Russia top diplomat meets Assad amid regime supporters’ fanfare
DAMASCUS - Moscow's top diplomat was holding talks with Syrian President Bashar al-Assad on Tuesday after being cheered on his arrival in Damascus by thousands of regime supporters who took to the streets to "thank" Russia, state media reported.
The precise purpose of Foreign Minister Sergei Lavrov's visit has been kept tightly under wraps since it was first announced at the weekend. He is accompanied by Russia's Foreign Intelligence Service chief Mikhail Fradkov.
"Every leader in every country should be aware of his share of responsibility. You are aware of yours," Lavrov said to Assad as they kicked off the talks, according to English-language reports by Russian news agencies.
"We hope that the Arab people can live in peace and understanding," the Russian envoy added.
Syrian state news agency SANA said in English that the foreign minister arrived in Damascus "amid huge popular reception in appreciation of Russia's support to Syria, people and its reform programme."
"Huge crowds flocked to ... greet Minister Lavrov and express appreciation of Russia's stances," it said.
State television showed footage of a sea of regime supporters waving Syrian and Russian flags as they lined the streets of the capital, many chanting: "Thank you Russia, thank you China."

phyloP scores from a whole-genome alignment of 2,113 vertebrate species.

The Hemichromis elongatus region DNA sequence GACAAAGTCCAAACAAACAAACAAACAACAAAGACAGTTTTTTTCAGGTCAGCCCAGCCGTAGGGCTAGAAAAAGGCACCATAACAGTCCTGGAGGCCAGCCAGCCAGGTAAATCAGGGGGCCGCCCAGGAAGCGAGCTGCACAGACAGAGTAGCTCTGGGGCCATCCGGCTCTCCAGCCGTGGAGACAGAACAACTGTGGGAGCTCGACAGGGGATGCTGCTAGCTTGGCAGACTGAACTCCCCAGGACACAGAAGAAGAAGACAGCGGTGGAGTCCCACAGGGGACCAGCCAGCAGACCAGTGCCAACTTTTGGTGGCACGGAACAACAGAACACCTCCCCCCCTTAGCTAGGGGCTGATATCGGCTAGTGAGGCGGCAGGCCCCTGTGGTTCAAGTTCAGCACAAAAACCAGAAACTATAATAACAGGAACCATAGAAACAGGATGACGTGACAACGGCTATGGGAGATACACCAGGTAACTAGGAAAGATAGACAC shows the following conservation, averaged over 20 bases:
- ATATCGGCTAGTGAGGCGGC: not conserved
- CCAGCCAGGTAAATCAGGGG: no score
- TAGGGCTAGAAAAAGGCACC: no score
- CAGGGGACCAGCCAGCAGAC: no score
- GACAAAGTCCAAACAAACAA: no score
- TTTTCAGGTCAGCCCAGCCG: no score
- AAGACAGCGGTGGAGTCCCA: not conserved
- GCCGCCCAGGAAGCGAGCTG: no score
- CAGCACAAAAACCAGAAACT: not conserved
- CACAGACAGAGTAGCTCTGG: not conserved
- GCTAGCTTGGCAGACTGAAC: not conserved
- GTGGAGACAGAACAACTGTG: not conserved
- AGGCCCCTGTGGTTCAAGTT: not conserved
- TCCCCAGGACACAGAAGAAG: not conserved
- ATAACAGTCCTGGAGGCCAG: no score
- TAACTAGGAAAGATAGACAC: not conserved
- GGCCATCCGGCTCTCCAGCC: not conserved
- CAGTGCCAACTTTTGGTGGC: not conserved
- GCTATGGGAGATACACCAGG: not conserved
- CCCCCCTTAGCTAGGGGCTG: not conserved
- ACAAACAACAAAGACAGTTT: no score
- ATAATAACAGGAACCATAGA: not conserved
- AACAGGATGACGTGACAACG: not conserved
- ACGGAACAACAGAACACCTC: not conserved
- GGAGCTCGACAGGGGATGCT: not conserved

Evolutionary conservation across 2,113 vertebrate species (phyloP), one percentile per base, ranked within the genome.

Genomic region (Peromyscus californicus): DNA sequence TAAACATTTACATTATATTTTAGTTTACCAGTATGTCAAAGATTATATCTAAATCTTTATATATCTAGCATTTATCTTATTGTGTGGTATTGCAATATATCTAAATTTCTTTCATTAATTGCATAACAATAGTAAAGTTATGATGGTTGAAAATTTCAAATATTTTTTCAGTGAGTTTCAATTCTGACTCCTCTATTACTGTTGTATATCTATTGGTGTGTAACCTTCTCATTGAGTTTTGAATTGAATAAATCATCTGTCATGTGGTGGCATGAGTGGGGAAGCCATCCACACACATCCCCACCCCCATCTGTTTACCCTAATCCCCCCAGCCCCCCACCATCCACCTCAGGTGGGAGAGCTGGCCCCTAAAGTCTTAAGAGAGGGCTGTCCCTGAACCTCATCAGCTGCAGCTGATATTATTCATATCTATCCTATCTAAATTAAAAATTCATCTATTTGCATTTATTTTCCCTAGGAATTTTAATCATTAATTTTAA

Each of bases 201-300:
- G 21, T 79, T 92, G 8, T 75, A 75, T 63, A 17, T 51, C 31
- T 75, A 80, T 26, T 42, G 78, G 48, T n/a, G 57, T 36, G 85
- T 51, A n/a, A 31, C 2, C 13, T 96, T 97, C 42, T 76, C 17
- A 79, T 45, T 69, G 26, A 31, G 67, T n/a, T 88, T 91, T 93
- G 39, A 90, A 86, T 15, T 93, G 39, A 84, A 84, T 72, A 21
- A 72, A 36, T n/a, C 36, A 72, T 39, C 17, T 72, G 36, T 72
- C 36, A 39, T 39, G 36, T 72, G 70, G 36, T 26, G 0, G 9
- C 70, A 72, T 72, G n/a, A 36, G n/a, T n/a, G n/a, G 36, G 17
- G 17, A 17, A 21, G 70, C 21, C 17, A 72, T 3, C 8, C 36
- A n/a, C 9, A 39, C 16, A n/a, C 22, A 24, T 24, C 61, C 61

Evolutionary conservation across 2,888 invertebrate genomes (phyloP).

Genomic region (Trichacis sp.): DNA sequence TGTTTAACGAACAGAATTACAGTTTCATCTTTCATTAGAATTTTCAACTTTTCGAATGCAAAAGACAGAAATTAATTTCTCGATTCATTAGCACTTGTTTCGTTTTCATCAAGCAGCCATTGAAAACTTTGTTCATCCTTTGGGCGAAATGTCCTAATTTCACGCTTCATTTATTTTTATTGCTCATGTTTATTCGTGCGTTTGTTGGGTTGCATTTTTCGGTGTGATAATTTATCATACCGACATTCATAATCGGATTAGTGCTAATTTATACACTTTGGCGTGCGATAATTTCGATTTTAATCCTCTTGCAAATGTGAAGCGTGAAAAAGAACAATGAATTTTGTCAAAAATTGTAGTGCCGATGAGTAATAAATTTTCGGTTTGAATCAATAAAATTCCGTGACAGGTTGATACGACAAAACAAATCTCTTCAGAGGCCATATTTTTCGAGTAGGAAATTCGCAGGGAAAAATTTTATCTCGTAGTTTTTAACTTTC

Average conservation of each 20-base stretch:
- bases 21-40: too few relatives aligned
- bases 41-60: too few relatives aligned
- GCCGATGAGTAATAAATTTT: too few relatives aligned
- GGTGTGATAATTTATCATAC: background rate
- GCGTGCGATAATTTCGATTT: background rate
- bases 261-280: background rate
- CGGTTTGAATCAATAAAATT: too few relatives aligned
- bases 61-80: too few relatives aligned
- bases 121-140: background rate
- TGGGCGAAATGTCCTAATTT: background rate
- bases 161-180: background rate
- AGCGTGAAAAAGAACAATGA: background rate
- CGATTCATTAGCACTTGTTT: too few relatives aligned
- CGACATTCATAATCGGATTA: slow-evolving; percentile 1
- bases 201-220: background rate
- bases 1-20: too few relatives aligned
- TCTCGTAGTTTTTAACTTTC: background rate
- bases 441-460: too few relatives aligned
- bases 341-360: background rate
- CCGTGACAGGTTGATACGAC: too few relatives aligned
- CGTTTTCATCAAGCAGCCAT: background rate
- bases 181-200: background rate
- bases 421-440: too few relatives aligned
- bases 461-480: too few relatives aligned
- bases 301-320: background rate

"I want to thank Russia and China for their stand in support of the Syrian people," one woman said, before crowds swarmed to greet Lavrov's convoy.
Lavrov's trip comes days after Russia disgusted the West and Syrian opposition activists Saturday by vetoing along with China a UN Security Council resolution condemning the Assad regime's crackdown on protesters.
The foreign ministry said on Sunday the trip aimed to stabilise the escalating crisis in Syria by winning the "rapid implementation of much-needed democratic reforms" by the Assad regime.
The mission is taking place on the orders of Russian President Dmitry Medvedev and Russian state media have said Lavrov is bearing a message from the Kremlin for Assad.
Speaking to reporters on Monday, Lavrov refused to divulge the purpose of the mission.
"When you go on a mission on the order of the head of state then the purpose of the mission is usually only revealed to the person it is addressed to. If I tell you everything now, then what is the point?" he said.
Russia has so far offered no clues on the role to be played by Fradkov, who heads an ultra-secret organisation that is the successor to the KGB.
Facing intense anger from the West over the use of Russia's veto, Lavrov on Monday hit back by saying that the reactions from Western capitals were "indecent and bordering on hysteria."
"The undiplomatic reaction of the West to Russia's position confirms that our line is correct. It is better to look for compromises," Deputy Foreign Minister Gennady Gatilov wrote on Twitter on Tuesday.
Medvedev said in October that Assad needed to undertake reforms or resign but Moscow subsequently declined to back mounting Western calls for him to quit.
Lavrov however had insisted in an interview with Australian television last week that Russia was not a friend of Assad.
"We're not a friend, we're not an ally of President Assad. We never said that President Assad remaining in power is the solution to the crisis," he said.